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Alabama House delegation votes 6-1 against $1.7T omnibus bill

The U.S. House of Representatives voted mostly along party lines Friday to advance the $1.7 trillion omnibus spending bill, averting a government shutdown.

In its final vote prior to the Christmas break, the chamber voted 225-201 to approve the Senate-led government funding bill. U.S. Rep. Terri Sewell (D-Birmingham) was the Alabama House delegation’s lone vote in favor of the measure.

Regarding Thursday’s vote in the upper chamber, U.S. Sens. Richard Shelby (R-Tuscaloosa) and Tommy Tuberville (R-Auburn) were split on the bill. Shelby, vice chairman of the Senate Appropriations Committee, voted in favor of the spending package.

Highlights of the bill include $858 billion in defense spending, $772.5 billion in domestic spending, $45 billion in aid to Ukraine, and $40 billion in natural disaster funding.

Republican members of Alabama’s federal delegation released statements shortly after the vote concluded slamming the massive $1.7 trillion measure.

U.S. Rep. Robert Aderholt (R-Haleyville), member of the House Appropriations Committee, took exception to the process employed by Democrats to usher the legislation through Congress.

“While there were parts of this omnibus package that I endorsed and fought for, ultimately, Democrats pursued a process that made the package impossible for me to support,” said Aderholt. “This eleventh hour omnibus continues a reckless spending pattern. It will increase inflation, it fails to address the crisis at the border, and leaves Americans with sky-high energy costs.

“Going forward, I am hopeful that the new Republican-led Majority in the House will allow us to pass government funding bills on time, that address our nation’s most pressing problems and abide by the conservative principles which constituents in Alabama’s 4th Congressional District hold dear.”

According to U.S. Rep. Gary Palmer (R-Hoover), chairman of the House Republican Policy Committee, approving “a $1.7 trillion spending bill days before Christmas is government at its very worst.”

“This over-4,000-page bill fails to address issues that matter most to the American people. Our border is left open during a record wave of illegal immigration,” said Palmer. “Almost $4 billion is spent on energy assistance programs while Democrats continue to vilify widely available forms of energy and drive-up costs.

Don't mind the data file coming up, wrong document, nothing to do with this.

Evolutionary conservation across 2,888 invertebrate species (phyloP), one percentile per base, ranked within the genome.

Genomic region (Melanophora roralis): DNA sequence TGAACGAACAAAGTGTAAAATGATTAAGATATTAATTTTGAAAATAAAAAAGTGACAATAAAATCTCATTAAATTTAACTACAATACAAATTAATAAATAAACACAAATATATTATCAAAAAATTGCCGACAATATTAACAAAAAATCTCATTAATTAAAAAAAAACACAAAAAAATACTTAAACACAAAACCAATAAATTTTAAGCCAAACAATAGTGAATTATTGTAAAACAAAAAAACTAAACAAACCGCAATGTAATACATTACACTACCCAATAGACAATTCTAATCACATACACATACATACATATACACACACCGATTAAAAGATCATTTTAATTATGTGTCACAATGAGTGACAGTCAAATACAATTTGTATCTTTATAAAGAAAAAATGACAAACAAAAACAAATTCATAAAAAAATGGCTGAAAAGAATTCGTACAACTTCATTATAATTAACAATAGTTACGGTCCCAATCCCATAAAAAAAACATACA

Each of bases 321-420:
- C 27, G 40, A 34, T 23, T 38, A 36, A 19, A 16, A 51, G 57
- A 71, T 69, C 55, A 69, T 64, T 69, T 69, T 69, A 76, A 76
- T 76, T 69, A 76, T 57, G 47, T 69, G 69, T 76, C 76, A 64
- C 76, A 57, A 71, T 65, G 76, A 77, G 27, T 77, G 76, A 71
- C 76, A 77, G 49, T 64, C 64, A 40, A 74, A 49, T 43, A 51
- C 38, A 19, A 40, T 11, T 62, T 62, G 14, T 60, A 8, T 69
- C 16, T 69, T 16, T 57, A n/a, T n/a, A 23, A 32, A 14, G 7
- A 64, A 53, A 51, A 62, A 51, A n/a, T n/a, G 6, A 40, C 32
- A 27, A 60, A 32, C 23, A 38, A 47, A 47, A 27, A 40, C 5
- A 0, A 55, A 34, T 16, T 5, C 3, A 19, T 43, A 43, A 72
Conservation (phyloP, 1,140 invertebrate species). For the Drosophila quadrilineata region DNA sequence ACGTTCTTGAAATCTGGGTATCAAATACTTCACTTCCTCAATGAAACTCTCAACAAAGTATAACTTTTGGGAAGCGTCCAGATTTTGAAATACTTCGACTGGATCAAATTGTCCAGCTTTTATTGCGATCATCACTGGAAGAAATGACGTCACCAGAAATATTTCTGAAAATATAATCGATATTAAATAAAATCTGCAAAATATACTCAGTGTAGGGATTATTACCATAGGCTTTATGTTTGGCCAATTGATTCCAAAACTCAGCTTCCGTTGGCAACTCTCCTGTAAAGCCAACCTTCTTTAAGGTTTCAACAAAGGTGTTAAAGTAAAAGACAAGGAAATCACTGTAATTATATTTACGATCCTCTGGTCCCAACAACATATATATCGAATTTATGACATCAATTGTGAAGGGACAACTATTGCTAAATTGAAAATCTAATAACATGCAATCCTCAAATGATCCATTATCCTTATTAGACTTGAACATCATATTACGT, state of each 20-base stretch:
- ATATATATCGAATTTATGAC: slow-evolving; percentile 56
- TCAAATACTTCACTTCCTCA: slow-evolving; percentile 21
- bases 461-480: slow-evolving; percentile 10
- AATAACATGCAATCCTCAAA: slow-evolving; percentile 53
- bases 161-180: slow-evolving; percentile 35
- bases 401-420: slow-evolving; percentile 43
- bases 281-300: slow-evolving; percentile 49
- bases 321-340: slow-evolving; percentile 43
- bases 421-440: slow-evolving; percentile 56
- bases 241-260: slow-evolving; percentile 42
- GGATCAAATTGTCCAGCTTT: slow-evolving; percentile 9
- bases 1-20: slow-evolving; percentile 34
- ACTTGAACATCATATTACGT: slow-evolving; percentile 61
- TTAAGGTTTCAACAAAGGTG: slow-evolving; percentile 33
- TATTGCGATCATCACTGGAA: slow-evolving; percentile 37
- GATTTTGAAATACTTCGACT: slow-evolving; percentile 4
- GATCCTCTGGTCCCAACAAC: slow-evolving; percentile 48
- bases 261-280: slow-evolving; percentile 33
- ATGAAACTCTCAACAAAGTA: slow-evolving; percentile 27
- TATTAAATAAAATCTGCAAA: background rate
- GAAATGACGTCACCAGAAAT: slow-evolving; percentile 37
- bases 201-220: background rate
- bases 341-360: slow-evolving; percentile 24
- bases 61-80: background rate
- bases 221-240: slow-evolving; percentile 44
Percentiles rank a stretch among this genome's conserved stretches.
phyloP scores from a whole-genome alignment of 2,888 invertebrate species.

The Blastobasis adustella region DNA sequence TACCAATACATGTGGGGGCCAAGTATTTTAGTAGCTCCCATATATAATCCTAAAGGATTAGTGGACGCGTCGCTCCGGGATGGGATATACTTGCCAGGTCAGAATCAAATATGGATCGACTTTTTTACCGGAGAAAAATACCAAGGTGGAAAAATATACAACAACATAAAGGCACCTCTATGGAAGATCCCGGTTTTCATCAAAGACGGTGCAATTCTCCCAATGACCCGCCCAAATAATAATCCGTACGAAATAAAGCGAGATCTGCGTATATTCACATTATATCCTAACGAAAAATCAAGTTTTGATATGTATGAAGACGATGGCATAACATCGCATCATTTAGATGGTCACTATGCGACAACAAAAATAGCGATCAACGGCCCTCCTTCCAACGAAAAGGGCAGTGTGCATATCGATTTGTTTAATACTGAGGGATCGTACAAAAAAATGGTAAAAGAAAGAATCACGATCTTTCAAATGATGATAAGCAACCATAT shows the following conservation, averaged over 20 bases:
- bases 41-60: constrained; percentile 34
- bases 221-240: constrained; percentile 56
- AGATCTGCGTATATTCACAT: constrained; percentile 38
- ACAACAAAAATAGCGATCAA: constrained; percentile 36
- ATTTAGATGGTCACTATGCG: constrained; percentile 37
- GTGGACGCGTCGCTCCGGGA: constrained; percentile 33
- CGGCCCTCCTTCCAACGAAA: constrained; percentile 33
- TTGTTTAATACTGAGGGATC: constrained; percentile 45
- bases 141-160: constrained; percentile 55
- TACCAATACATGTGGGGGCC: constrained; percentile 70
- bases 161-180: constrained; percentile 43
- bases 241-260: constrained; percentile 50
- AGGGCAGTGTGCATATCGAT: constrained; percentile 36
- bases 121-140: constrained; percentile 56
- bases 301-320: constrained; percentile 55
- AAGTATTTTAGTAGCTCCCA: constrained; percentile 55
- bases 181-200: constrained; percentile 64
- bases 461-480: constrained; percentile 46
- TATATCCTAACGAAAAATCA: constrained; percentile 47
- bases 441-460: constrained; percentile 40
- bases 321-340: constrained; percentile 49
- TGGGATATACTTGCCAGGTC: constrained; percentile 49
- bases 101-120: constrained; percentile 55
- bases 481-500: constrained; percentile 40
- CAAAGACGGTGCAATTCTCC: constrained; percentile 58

“The $800 billion aimed at non-defense spending is the highest level in the history of the nation while our country is experiencing inflation at 7.1% compared to last year.”

While acknowledging “some good things” are included in the bill, U.S. Rep. Jerry Carl (R-Mobile) said “there are way too many bad things for me to support it.”

“This bill spends billions of taxpayer dollars on things like beefing up the IRS and the UN, while doing nothing to secure our southern border and stop the flow of deadly drugs into our communities, ease the burden of inflation on hardworking American families, or lower the cost of fuel,” said Carl. “These should be our top priorities, but this bill simply does nothing to address these issues.

House Minority Leader Kevin McCarthy (R-Calif.), lead candidate for the speaker’s gavel, publicly advocated for a deal on the appropriations package to be postponed until Republicans gained control of the House in January.

U.S. Rep. Barry Moore (R-Enterprise) blasted the Senate Republicans who assisted Democrats in ensuring the bill met legislative approval.

“This bill not only continues or increases funding for the Biden administration’s most dangerous policies, but because the vote occurred after the November elections, Democrats were unshackled by accountability from the voters and free to include even more radical programs from their wish list,” said Moore. “I was encouraged at the overwhelming opposition from the American people to this disastrous legislation, but it was disappointing to watch so many of their elected representatives sign off on whatever was necessary to get home for the holidays.

“With so many Senate Republicans time and again unwilling to go to the mat for our voters, House Republicans must take the lead in the next Congress fighting for the interests of the American people.”

In praising the bill’s passage, Sewell said the measure’s provisions “are a direct reflection of the values that we as a nation hold dear.”

“[W]ith this year’s government funding package we’re uplifting working families, creating jobs, strengthening our economy, and protecting democracy at home and abroad,” said Sewell. “The package also makes key investments critical to the success of Alabama’s 7th District including in health care, broadband, wastewater infrastructure, food and housing assistance, Civil Rights historic preservation, and our cherished HBCUs.

“I’m thrilled that this package includes several of my own bills to strengthen and expand access to health care for Alabama’s rural communities. I know that these bills will make a big difference for our rural Alabamians and the health care providers who serve them.”

The fiscal year 2023 appropriations package now heads to the White House, where President Joe Biden is expected to sign the legislation into law.

Dylan Smith is the editor of Yellowhammer News. You can follow him on Twitter @DylanSmithAL

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